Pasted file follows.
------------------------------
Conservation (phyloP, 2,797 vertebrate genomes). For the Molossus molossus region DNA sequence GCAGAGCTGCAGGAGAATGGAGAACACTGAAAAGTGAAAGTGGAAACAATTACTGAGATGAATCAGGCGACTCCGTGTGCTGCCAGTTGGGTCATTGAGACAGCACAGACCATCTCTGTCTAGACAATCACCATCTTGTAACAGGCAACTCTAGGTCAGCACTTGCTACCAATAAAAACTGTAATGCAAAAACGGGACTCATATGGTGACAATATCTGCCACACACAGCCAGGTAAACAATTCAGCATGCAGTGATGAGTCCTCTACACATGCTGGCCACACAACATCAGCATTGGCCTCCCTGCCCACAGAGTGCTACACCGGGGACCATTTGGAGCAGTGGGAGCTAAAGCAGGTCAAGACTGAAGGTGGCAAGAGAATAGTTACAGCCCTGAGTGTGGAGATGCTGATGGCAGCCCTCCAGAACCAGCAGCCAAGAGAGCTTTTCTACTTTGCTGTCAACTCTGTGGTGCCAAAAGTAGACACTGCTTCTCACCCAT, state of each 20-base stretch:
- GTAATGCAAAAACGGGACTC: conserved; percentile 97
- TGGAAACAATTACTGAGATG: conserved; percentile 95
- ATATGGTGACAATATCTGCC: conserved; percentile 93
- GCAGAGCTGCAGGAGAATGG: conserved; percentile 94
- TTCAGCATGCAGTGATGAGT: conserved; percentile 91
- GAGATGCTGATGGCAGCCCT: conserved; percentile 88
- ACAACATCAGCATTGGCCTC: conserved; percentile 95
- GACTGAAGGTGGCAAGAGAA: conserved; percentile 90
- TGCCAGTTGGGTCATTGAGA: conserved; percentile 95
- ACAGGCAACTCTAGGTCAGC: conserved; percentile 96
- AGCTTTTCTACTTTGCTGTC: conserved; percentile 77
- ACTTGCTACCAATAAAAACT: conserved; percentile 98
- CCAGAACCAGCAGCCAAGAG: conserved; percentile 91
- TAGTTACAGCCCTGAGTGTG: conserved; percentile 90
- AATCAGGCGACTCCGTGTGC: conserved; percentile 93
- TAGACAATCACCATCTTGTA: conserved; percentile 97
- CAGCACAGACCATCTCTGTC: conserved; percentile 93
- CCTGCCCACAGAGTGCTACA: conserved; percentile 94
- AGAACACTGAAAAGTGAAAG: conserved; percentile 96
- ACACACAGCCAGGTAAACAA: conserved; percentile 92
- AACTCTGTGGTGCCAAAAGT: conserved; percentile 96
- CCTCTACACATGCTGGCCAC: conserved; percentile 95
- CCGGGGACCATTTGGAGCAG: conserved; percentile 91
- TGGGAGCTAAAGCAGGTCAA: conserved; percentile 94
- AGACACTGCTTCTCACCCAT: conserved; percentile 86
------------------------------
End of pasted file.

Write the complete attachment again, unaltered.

Conservation (phyloP, 2,797 vertebrate genomes). For the Molossus molossus region DNA sequence GCAGAGCTGCAGGAGAATGGAGAACACTGAAAAGTGAAAGTGGAAACAATTACTGAGATGAATCAGGCGACTCCGTGTGCTGCCAGTTGGGTCATTGAGACAGCACAGACCATCTCTGTCTAGACAATCACCATCTTGTAACAGGCAACTCTAGGTCAGCACTTGCTACCAATAAAAACTGTAATGCAAAAACGGGACTCATATGGTGACAATATCTGCCACACACAGCCAGGTAAACAATTCAGCATGCAGTGATGAGTCCTCTACACATGCTGGCCACACAACATCAGCATTGGCCTCCCTGCCCACAGAGTGCTACACCGGGGACCATTTGGAGCAGTGGGAGCTAAAGCAGGTCAAGACTGAAGGTGGCAAGAGAATAGTTACAGCCCTGAGTGTGGAGATGCTGATGGCAGCCCTCCAGAACCAGCAGCCAAGAGAGCTTTTCTACTTTGCTGTCAACTCTGTGGTGCCAAAAGTAGACACTGCTTCTCACCCAT, state of each 20-base stretch:
- GTAATGCAAAAACGGGACTC: conserved; percentile 97
- TGGAAACAATTACTGAGATG: conserved; percentile 95
- ATATGGTGACAATATCTGCC: conserved; percentile 93
- GCAGAGCTGCAGGAGAATGG: conserved; percentile 94
- TTCAGCATGCAGTGATGAGT: conserved; percentile 91
- GAGATGCTGATGGCAGCCCT: conserved; percentile 88
- ACAACATCAGCATTGGCCTC: conserved; percentile 95
- GACTGAAGGTGGCAAGAGAA: conserved; percentile 90
- TGCCAGTTGGGTCATTGAGA: conserved; percentile 95
- ACAGGCAACTCTAGGTCAGC: conserved; percentile 96
- AGCTTTTCTACTTTGCTGTC: conserved; percentile 77
- ACTTGCTACCAATAAAAACT: conserved; percentile 98
- CCAGAACCAGCAGCCAAGAG: conserved; percentile 91
- TAGTTACAGCCCTGAGTGTG: conserved; percentile 90
- AATCAGGCGACTCCGTGTGC: conserved; percentile 93
- TAGACAATCACCATCTTGTA: conserved; percentile 97
- CAGCACAGACCATCTCTGTC: conserved; percentile 93
- CCTGCCCACAGAGTGCTACA: conserved; percentile 94
- AGAACACTGAAAAGTGAAAG: conserved; percentile 96
- ACACACAGCCAGGTAAACAA: conserved; percentile 92
- AACTCTGTGGTGCCAAAAGT: conserved; percentile 96
- CCTCTACACATGCTGGCCAC: conserved; percentile 95
- CCGGGGACCATTTGGAGCAG: conserved; percentile 91
- TGGGAGCTAAAGCAGGTCAA: conserved; percentile 94
- AGACACTGCTTCTCACCCAT: conserved; percentile 86